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Peach Tree Borers are a native North American pest that use trees as their maternity wards and incubators, often causing devastating harm to the tree. The females will lay their eggs (about 500-600) on the bases or trunks of trees and, when they hatch, the larvae begins boring into the bark or roots of their host tree to feed on the delicate inner tissues. Eventually the larvae will pupate and, in roughly 28 days, re-emerge as ready-to-mate adults. This process begins in April or May and continues through September. The 5-day lifespan of these adults is the only time that these insects will leave their host trees.
The tunneling of the borers can cause significant damage to the vascular tissue of trees. This is particularly hard on young and smaller trees; older and larger trees are better able to resist the borers. Trees can yellow and eventually die or have their ability to produce fruit greatly compromised. Early detection and vigorous monitoring are recommended to nip an infestation in the bud or to keep it from escalating. Traps alone are usually not sufficient to control an established borer population. Keep your trees as healthy as possible, remove leaf clutter from the base of the tree (to eliminate possible protection for eggs and larvae) and consider other forms of control for the various life stages of the insect. Please refer to our Peach Tree Borer page for more information.
This trap uses a pheromone attractant lure to draw in the moths. Once they touch the sticky surface of the trap, they cannot escape and will perish. Each lure lasts for 8 weeks and both traps and lures should be replaced at that time. The sticky surface of the trap may become covered with dirt, debris and insects before this 8 week period ends. If this occurs, the trap should be replaced.
Suggested Uses: Use to monitor and control Peach Tree Borers, and many other Clearwing Borers, on peach, cherry, plum, prune, nectarine, apricot and ornamental trees.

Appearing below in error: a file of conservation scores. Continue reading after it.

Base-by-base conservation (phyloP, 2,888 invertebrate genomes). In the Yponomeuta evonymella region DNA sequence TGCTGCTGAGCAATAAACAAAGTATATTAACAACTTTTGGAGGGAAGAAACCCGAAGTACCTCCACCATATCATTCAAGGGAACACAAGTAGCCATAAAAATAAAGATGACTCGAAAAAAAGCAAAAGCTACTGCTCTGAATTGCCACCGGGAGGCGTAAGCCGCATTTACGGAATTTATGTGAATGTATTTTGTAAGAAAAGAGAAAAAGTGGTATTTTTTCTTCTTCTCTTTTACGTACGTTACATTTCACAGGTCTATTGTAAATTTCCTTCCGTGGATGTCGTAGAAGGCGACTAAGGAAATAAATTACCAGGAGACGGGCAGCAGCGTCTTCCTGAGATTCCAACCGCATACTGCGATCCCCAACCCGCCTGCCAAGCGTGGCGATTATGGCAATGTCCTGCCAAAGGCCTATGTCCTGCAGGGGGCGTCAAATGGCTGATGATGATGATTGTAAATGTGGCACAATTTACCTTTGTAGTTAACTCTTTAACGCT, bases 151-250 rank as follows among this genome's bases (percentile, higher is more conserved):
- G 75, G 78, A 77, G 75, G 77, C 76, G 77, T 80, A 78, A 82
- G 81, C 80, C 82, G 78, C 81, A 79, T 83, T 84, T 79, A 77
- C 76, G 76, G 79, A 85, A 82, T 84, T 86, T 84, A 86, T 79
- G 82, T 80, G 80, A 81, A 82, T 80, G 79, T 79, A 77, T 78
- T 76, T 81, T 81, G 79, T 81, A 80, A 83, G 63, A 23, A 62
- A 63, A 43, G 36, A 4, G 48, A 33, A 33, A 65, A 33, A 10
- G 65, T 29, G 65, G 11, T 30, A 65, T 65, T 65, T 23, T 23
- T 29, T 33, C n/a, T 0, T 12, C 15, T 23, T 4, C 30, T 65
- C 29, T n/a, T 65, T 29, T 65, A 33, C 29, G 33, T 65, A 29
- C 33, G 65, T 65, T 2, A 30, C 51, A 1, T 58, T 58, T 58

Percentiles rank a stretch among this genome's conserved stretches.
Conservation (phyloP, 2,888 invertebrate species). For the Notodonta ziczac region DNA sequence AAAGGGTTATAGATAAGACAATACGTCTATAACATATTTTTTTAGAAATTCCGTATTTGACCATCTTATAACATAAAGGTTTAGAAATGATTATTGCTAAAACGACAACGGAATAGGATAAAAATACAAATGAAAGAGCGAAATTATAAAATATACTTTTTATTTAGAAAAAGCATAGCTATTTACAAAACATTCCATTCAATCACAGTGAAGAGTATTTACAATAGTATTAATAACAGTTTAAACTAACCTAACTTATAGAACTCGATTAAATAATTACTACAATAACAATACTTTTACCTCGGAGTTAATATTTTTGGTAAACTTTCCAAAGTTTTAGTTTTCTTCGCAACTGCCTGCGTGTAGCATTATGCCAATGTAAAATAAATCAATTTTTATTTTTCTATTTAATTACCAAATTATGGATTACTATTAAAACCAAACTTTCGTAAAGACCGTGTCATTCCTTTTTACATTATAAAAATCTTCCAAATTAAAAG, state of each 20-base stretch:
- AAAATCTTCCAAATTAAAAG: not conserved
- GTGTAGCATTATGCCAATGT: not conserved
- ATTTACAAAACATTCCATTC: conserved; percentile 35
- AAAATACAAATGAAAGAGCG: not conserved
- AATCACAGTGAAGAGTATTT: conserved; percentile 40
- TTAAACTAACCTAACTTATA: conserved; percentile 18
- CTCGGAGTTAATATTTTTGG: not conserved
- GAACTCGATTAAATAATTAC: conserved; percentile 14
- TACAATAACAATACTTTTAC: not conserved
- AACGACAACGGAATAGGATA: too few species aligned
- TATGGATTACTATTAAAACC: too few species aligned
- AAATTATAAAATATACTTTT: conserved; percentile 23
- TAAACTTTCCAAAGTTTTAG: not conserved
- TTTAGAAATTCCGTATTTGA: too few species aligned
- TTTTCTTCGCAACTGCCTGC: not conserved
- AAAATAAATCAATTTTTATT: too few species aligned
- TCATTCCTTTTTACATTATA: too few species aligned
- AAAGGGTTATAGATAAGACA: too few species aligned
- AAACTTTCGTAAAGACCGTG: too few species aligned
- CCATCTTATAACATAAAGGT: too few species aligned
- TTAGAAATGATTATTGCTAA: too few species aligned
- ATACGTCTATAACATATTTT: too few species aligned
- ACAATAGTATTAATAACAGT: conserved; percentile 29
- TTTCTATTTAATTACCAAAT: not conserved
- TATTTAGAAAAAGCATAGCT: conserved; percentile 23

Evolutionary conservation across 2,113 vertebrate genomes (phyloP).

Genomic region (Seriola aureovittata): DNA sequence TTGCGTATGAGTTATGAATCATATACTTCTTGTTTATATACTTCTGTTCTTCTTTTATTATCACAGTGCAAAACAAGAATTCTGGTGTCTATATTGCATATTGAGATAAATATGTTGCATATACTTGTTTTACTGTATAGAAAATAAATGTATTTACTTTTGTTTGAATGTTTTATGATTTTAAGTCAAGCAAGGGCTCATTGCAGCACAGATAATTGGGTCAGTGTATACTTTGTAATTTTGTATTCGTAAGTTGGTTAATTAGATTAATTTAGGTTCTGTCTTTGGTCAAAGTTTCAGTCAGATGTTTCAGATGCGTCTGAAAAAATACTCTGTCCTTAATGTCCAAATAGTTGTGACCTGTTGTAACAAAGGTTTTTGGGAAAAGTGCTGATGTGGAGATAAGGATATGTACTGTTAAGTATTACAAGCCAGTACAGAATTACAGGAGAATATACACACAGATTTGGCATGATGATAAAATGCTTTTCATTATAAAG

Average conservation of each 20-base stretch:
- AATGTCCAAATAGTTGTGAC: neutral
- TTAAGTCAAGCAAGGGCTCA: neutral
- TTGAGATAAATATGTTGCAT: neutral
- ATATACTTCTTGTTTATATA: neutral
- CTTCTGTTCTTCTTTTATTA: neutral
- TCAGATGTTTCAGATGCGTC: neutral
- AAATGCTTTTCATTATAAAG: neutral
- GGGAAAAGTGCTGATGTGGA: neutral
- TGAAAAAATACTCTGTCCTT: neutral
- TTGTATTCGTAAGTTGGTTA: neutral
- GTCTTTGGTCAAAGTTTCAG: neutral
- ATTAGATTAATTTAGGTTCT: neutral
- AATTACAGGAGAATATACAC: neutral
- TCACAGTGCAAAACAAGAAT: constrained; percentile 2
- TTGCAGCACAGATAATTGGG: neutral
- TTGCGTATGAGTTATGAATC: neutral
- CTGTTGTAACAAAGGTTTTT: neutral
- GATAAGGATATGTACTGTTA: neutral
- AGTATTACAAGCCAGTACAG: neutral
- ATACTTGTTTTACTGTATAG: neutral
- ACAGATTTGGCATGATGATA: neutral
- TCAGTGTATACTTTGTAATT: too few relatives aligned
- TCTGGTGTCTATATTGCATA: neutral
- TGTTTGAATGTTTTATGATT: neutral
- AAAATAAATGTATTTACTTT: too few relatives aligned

This Product Controls These Pests or Diseases: Peach Tree Borers (Synanthedon exitiosa), Western and Eastern Lilac Borers (Podoesia syringae), Rhododendron Borers (Synanthedon rhododendri), Sycamore Borers (Ramosia resplendens), Douglas Fir Borers (Contarinia oregonensis), Banded Ash Borers (Podosesia aureocincta), Oak Borers (Paranthrene simulans), Large Red-Belted Borers (Synanthedon culciformis) and Dogwood Borers (Synanthedon scitula).
Moth activity can occur between mid-June and early August. In order to detect the first activity, traps should be hung in trees well in advance of the anticipated flight. Usually this means shortly after petal-fall or by May 15th. Keep traps in trees until through the end of the last flight in your areas.
- Place 2 traps per tree at approximately eye level (5-6 ft.) and about 2 feet from the outer ends of branches. For small or dwarf trees, use 1 trap per tree.
- Position so that there is a foliage-free space of 12-18" around the trap.
- NEVER hang trap below foliage canopy or closer than 4 feet to the ground.
- Lures last for 8 weeks in summer (80+°F) temperatures and longer in cooler climates.
- With time, wind-blown dust and debris may cause a "skin" to develop over the sticky material. To maintain trapping efficiency, the sticky material on the trap bottom may be stirred with a small stick.
- For best results, replace trap and lure every 8 weeks.
Storage: Lures can be refrigerated or frozen in their protective packet to extend shelf life.
What's In The Package: 2 traps, 2 lures, 2 ties and complete assembly and use instructions
Warning & Toxicities: Keep out of reach of children and pets. Avoid contact of sticky surface with skin, eyes and clothing. Wash hands thoroughly with soap and water after handling and before eating, drinking, chewing gum, or using tobacco. If irritation occurs, seek medical attention.